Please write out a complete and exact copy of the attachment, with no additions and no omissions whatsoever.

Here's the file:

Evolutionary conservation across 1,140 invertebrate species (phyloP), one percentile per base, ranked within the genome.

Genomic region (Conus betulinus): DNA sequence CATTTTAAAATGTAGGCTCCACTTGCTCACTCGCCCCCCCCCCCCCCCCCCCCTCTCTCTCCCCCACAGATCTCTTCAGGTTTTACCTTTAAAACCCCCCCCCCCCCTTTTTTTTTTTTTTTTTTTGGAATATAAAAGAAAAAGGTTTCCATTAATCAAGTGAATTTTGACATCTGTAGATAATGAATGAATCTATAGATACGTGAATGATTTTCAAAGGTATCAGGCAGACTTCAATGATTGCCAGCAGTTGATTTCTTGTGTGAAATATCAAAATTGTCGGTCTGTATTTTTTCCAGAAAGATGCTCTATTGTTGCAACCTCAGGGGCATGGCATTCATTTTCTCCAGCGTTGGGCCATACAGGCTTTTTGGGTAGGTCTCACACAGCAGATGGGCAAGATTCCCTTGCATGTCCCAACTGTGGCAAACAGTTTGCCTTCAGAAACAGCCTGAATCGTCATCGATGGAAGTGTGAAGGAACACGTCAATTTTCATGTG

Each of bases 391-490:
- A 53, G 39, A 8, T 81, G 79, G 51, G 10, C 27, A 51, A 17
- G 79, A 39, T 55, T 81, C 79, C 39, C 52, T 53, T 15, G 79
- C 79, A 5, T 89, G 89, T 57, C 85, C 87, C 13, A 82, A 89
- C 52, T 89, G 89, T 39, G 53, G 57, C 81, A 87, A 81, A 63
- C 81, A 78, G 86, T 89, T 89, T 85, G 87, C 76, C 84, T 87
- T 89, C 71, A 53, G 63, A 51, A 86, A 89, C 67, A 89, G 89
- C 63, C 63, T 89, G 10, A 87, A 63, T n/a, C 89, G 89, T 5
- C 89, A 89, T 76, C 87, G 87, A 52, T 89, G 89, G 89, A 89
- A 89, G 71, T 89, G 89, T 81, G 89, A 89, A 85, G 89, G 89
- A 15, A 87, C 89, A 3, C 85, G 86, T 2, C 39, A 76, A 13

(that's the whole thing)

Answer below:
Evolutionary conservation across 1,140 invertebrate species (phyloP), one percentile per base, ranked within the genome.

Genomic region (Conus betulinus): DNA sequence CATTTTAAAATGTAGGCTCCACTTGCTCACTCGCCCCCCCCCCCCCCCCCCCCTCTCTCTCCCCCACAGATCTCTTCAGGTTTTACCTTTAAAACCCCCCCCCCCCCTTTTTTTTTTTTTTTTTTTGGAATATAAAAGAAAAAGGTTTCCATTAATCAAGTGAATTTTGACATCTGTAGATAATGAATGAATCTATAGATACGTGAATGATTTTCAAAGGTATCAGGCAGACTTCAATGATTGCCAGCAGTTGATTTCTTGTGTGAAATATCAAAATTGTCGGTCTGTATTTTTTCCAGAAAGATGCTCTATTGTTGCAACCTCAGGGGCATGGCATTCATTTTCTCCAGCGTTGGGCCATACAGGCTTTTTGGGTAGGTCTCACACAGCAGATGGGCAAGATTCCCTTGCATGTCCCAACTGTGGCAAACAGTTTGCCTTCAGAAACAGCCTGAATCGTCATCGATGGAAGTGTGAAGGAACACGTCAATTTTCATGTG

Each of bases 391-490:
- A 53, G 39, A 8, T 81, G 79, G 51, G 10, C 27, A 51, A 17
- G 79, A 39, T 55, T 81, C 79, C 39, C 52, T 53, T 15, G 79
- C 79, A 5, T 89, G 89, T 57, C 85, C 87, C 13, A 82, A 89
- C 52, T 89, G 89, T 39, G 53, G 57, C 81, A 87, A 81, A 63
- C 81, A 78, G 86, T 89, T 89, T 85, G 87, C 76, C 84, T 87
- T 89, C 71, A 53, G 63, A 51, A 86, A 89, C 67, A 89, G 89
- C 63, C 63, T 89, G 10, A 87, A 63, T n/a, C 89, G 89, T 5
- C 89, A 89, T 76, C 87, G 87, A 52, T 89, G 89, G 89, A 89
- A 89, G 71, T 89, G 89, T 81, G 89, A 89, A 85, G 89, G 89
- A 15, A 87, C 89, A 3, C 85, G 86, T 2, C 39, A 76, A 13